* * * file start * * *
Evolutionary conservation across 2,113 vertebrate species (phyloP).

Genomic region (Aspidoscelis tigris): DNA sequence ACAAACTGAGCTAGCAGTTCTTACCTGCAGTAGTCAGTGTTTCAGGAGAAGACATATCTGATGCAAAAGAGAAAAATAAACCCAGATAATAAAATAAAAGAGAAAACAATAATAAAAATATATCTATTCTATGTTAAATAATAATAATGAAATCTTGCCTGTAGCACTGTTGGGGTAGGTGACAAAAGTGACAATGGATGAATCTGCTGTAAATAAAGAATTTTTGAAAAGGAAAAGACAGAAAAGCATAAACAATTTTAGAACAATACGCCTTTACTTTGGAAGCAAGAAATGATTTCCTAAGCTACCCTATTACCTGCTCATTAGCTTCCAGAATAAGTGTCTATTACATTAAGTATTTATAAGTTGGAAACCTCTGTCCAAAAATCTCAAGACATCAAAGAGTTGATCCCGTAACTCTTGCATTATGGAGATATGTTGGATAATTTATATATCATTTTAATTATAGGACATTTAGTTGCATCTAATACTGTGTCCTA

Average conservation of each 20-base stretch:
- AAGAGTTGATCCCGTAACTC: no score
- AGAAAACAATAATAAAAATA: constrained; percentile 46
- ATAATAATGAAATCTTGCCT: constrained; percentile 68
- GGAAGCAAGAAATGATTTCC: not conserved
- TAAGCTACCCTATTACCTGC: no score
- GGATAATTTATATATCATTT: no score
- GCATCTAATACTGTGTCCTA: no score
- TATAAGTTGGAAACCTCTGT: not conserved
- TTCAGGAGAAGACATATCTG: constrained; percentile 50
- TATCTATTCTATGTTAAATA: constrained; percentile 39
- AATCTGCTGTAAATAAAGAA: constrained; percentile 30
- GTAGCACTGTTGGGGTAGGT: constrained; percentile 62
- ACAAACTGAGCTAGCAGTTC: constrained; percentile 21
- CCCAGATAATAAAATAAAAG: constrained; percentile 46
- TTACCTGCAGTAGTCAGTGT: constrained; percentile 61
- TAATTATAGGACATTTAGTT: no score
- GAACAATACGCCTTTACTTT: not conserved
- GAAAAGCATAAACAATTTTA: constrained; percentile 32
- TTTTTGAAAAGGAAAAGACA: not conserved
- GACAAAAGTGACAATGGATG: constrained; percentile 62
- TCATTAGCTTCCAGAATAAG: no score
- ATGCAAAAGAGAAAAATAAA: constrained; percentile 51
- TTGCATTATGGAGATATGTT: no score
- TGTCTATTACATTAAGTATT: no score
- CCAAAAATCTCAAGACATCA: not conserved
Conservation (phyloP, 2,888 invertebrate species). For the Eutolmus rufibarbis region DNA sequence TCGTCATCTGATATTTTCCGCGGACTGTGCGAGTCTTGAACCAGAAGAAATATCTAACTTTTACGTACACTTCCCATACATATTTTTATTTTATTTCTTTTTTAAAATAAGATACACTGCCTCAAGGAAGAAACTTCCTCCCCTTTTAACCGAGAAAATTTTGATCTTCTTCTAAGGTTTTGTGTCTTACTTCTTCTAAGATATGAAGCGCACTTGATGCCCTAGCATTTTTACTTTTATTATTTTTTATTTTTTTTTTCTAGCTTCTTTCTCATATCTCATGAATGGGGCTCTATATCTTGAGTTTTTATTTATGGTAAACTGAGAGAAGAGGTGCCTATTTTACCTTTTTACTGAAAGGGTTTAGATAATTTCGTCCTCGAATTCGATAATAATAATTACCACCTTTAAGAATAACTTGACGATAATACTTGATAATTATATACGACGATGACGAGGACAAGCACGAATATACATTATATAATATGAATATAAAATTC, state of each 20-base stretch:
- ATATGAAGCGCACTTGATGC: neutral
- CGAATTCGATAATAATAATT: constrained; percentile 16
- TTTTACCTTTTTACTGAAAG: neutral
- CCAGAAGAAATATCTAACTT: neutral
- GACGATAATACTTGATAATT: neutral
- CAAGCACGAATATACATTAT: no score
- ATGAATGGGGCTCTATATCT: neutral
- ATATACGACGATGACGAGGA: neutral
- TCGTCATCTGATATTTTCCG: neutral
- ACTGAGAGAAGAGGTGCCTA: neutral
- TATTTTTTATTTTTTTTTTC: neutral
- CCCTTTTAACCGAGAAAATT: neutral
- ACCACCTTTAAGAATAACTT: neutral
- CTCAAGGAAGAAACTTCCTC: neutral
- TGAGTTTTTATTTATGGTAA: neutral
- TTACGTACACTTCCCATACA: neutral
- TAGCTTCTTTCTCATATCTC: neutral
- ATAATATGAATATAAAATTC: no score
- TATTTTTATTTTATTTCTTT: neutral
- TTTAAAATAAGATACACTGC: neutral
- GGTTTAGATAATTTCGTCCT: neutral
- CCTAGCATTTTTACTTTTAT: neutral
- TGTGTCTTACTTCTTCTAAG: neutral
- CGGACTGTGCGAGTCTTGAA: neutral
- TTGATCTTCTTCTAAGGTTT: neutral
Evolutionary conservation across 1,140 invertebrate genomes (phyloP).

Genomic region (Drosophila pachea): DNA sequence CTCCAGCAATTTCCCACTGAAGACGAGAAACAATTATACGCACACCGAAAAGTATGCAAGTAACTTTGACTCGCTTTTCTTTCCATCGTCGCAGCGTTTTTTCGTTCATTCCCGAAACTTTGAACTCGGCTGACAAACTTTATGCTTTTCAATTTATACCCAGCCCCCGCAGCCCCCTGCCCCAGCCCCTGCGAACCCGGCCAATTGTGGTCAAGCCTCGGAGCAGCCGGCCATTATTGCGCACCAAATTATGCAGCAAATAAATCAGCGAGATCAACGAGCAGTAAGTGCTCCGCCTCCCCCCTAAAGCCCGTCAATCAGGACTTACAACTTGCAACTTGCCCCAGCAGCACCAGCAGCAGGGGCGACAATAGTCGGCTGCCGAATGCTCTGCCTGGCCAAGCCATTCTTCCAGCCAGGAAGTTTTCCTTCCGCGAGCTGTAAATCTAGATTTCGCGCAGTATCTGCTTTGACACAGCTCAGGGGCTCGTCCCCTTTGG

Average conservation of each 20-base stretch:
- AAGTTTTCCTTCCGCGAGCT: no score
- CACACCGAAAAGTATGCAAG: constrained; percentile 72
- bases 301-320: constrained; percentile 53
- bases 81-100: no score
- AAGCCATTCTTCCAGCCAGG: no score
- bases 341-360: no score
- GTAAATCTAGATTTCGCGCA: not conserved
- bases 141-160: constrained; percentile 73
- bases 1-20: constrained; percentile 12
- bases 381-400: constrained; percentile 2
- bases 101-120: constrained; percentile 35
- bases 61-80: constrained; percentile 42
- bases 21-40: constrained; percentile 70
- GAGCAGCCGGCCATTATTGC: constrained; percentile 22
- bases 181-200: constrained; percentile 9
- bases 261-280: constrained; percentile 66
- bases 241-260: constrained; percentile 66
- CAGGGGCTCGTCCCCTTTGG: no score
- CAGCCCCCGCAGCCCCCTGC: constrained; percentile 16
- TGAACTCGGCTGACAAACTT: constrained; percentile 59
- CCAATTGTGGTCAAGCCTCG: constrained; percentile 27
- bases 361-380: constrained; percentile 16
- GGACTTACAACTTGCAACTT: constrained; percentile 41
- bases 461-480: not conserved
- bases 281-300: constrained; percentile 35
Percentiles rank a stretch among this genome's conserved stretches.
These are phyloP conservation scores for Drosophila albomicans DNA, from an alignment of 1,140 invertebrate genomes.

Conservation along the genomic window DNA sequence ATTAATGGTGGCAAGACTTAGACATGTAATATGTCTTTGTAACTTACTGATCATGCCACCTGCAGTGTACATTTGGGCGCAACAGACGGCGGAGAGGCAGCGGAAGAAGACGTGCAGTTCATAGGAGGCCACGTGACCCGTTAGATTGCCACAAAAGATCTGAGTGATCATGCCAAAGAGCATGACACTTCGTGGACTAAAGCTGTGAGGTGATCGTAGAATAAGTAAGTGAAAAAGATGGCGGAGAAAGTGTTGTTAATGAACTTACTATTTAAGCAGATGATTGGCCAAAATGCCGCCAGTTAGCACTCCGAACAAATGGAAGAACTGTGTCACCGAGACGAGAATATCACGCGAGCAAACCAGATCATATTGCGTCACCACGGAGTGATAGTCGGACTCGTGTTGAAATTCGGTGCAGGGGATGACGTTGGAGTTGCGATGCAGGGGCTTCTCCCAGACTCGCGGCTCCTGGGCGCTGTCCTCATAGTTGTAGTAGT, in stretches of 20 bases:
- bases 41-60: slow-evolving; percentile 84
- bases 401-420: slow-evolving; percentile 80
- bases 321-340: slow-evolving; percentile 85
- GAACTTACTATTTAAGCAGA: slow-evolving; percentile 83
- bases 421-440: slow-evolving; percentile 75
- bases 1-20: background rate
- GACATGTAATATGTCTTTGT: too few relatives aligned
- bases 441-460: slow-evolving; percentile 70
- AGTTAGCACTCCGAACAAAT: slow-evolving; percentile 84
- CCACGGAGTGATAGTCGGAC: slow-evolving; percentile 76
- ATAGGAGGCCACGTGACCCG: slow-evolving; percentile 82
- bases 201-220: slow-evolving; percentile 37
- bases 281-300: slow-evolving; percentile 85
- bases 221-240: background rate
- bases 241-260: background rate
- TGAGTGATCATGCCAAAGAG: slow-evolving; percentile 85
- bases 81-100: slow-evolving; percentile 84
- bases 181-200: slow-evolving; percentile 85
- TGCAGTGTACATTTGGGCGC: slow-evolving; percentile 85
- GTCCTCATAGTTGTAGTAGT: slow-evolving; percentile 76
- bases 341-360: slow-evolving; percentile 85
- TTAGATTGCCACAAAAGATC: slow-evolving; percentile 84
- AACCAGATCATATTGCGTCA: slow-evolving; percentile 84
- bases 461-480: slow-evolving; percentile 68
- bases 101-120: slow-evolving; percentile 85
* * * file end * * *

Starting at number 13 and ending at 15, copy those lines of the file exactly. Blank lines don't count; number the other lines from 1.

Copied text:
- TATCTATTCTATGTTAAATA: constrained; percentile 39
- AATCTGCTGTAAATAAAGAA: constrained; percentile 30
- GTAGCACTGTTGGGGTAGGT: constrained; percentile 62